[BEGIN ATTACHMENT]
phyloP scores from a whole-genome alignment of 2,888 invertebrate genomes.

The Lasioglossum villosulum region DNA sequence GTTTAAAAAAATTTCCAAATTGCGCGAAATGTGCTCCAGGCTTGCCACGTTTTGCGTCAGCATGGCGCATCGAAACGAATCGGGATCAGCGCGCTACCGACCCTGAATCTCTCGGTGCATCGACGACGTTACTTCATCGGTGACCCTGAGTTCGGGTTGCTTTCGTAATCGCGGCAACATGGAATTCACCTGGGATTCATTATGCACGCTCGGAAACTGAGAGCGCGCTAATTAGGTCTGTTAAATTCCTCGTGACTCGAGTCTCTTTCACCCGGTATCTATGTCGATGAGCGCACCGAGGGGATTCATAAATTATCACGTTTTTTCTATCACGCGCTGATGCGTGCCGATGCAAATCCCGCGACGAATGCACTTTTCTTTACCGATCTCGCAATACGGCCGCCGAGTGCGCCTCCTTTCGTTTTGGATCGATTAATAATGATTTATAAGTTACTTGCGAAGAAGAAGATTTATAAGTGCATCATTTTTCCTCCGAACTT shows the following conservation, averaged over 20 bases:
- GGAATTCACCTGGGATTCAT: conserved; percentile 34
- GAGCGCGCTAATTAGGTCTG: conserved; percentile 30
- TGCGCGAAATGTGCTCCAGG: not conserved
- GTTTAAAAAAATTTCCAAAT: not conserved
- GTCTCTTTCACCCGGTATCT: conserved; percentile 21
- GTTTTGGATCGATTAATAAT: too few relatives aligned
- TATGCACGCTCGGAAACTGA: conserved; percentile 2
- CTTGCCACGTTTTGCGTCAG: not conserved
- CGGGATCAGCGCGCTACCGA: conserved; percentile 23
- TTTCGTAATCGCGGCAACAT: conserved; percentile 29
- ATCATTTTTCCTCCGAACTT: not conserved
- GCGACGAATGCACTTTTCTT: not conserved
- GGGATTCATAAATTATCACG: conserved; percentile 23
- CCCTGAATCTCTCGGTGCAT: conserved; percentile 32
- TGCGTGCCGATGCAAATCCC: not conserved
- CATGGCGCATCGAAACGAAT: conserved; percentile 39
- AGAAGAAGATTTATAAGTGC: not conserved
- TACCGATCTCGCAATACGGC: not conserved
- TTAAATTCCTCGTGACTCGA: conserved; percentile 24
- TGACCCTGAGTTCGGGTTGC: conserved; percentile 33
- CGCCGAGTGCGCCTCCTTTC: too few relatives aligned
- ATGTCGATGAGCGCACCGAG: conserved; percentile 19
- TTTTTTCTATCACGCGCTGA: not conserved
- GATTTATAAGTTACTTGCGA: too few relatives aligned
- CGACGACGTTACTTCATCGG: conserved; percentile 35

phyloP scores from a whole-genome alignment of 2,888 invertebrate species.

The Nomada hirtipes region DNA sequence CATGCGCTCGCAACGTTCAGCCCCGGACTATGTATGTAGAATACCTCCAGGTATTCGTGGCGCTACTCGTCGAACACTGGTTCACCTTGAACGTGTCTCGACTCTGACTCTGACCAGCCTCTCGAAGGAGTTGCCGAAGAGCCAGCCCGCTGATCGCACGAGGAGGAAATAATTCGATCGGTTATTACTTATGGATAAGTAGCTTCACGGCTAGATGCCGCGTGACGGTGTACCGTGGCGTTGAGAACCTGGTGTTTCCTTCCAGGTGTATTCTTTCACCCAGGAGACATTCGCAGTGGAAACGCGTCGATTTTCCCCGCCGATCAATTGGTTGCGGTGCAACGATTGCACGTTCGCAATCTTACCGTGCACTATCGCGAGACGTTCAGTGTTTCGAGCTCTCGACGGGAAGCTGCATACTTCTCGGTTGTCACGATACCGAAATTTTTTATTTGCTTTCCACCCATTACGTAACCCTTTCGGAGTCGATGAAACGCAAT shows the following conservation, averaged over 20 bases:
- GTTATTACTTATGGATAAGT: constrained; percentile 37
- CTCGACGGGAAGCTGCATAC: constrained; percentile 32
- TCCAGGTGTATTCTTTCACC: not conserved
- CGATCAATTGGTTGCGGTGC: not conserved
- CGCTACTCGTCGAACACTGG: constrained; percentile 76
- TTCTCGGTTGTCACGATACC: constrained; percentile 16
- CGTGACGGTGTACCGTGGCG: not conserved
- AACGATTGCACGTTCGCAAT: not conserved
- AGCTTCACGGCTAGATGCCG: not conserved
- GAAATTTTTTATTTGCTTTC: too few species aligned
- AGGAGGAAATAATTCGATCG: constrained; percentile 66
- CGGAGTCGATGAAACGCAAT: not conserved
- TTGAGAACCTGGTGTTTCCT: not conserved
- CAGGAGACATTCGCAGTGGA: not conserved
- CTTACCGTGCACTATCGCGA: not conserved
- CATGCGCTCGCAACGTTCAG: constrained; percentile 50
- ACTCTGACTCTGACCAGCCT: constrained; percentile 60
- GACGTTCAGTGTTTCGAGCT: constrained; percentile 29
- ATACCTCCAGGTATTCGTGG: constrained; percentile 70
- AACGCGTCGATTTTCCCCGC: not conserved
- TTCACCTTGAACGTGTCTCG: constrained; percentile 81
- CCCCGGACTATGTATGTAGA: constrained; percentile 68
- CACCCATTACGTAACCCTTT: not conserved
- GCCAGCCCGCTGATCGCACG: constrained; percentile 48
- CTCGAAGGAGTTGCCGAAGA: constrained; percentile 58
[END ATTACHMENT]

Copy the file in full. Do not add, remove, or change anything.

phyloP scores from a whole-genome alignment of 2,888 invertebrate genomes.

The Lasioglossum villosulum region DNA sequence GTTTAAAAAAATTTCCAAATTGCGCGAAATGTGCTCCAGGCTTGCCACGTTTTGCGTCAGCATGGCGCATCGAAACGAATCGGGATCAGCGCGCTACCGACCCTGAATCTCTCGGTGCATCGACGACGTTACTTCATCGGTGACCCTGAGTTCGGGTTGCTTTCGTAATCGCGGCAACATGGAATTCACCTGGGATTCATTATGCACGCTCGGAAACTGAGAGCGCGCTAATTAGGTCTGTTAAATTCCTCGTGACTCGAGTCTCTTTCACCCGGTATCTATGTCGATGAGCGCACCGAGGGGATTCATAAATTATCACGTTTTTTCTATCACGCGCTGATGCGTGCCGATGCAAATCCCGCGACGAATGCACTTTTCTTTACCGATCTCGCAATACGGCCGCCGAGTGCGCCTCCTTTCGTTTTGGATCGATTAATAATGATTTATAAGTTACTTGCGAAGAAGAAGATTTATAAGTGCATCATTTTTCCTCCGAACTT shows the following conservation, averaged over 20 bases:
- GGAATTCACCTGGGATTCAT: conserved; percentile 34
- GAGCGCGCTAATTAGGTCTG: conserved; percentile 30
- TGCGCGAAATGTGCTCCAGG: not conserved
- GTTTAAAAAAATTTCCAAAT: not conserved
- GTCTCTTTCACCCGGTATCT: conserved; percentile 21
- GTTTTGGATCGATTAATAAT: too few relatives aligned
- TATGCACGCTCGGAAACTGA: conserved; percentile 2
- CTTGCCACGTTTTGCGTCAG: not conserved
- CGGGATCAGCGCGCTACCGA: conserved; percentile 23
- TTTCGTAATCGCGGCAACAT: conserved; percentile 29
- ATCATTTTTCCTCCGAACTT: not conserved
- GCGACGAATGCACTTTTCTT: not conserved
- GGGATTCATAAATTATCACG: conserved; percentile 23
- CCCTGAATCTCTCGGTGCAT: conserved; percentile 32
- TGCGTGCCGATGCAAATCCC: not conserved
- CATGGCGCATCGAAACGAAT: conserved; percentile 39
- AGAAGAAGATTTATAAGTGC: not conserved
- TACCGATCTCGCAATACGGC: not conserved
- TTAAATTCCTCGTGACTCGA: conserved; percentile 24
- TGACCCTGAGTTCGGGTTGC: conserved; percentile 33
- CGCCGAGTGCGCCTCCTTTC: too few relatives aligned
- ATGTCGATGAGCGCACCGAG: conserved; percentile 19
- TTTTTTCTATCACGCGCTGA: not conserved
- GATTTATAAGTTACTTGCGA: too few relatives aligned
- CGACGACGTTACTTCATCGG: conserved; percentile 35

phyloP scores from a whole-genome alignment of 2,888 invertebrate species.

The Nomada hirtipes region DNA sequence CATGCGCTCGCAACGTTCAGCCCCGGACTATGTATGTAGAATACCTCCAGGTATTCGTGGCGCTACTCGTCGAACACTGGTTCACCTTGAACGTGTCTCGACTCTGACTCTGACCAGCCTCTCGAAGGAGTTGCCGAAGAGCCAGCCCGCTGATCGCACGAGGAGGAAATAATTCGATCGGTTATTACTTATGGATAAGTAGCTTCACGGCTAGATGCCGCGTGACGGTGTACCGTGGCGTTGAGAACCTGGTGTTTCCTTCCAGGTGTATTCTTTCACCCAGGAGACATTCGCAGTGGAAACGCGTCGATTTTCCCCGCCGATCAATTGGTTGCGGTGCAACGATTGCACGTTCGCAATCTTACCGTGCACTATCGCGAGACGTTCAGTGTTTCGAGCTCTCGACGGGAAGCTGCATACTTCTCGGTTGTCACGATACCGAAATTTTTTATTTGCTTTCCACCCATTACGTAACCCTTTCGGAGTCGATGAAACGCAAT shows the following conservation, averaged over 20 bases:
- GTTATTACTTATGGATAAGT: constrained; percentile 37
- CTCGACGGGAAGCTGCATAC: constrained; percentile 32
- TCCAGGTGTATTCTTTCACC: not conserved
- CGATCAATTGGTTGCGGTGC: not conserved
- CGCTACTCGTCGAACACTGG: constrained; percentile 76
- TTCTCGGTTGTCACGATACC: constrained; percentile 16
- CGTGACGGTGTACCGTGGCG: not conserved
- AACGATTGCACGTTCGCAAT: not conserved
- AGCTTCACGGCTAGATGCCG: not conserved
- GAAATTTTTTATTTGCTTTC: too few species aligned
- AGGAGGAAATAATTCGATCG: constrained; percentile 66
- CGGAGTCGATGAAACGCAAT: not conserved
- TTGAGAACCTGGTGTTTCCT: not conserved
- CAGGAGACATTCGCAGTGGA: not conserved
- CTTACCGTGCACTATCGCGA: not conserved
- CATGCGCTCGCAACGTTCAG: constrained; percentile 50
- ACTCTGACTCTGACCAGCCT: constrained; percentile 60
- GACGTTCAGTGTTTCGAGCT: constrained; percentile 29
- ATACCTCCAGGTATTCGTGG: constrained; percentile 70
- AACGCGTCGATTTTCCCCGC: not conserved
- TTCACCTTGAACGTGTCTCG: constrained; percentile 81
- CCCCGGACTATGTATGTAGA: constrained; percentile 68
- CACCCATTACGTAACCCTTT: not conserved
- GCCAGCCCGCTGATCGCACG: constrained; percentile 48
- CTCGAAGGAGTTGCCGAAGA: constrained; percentile 58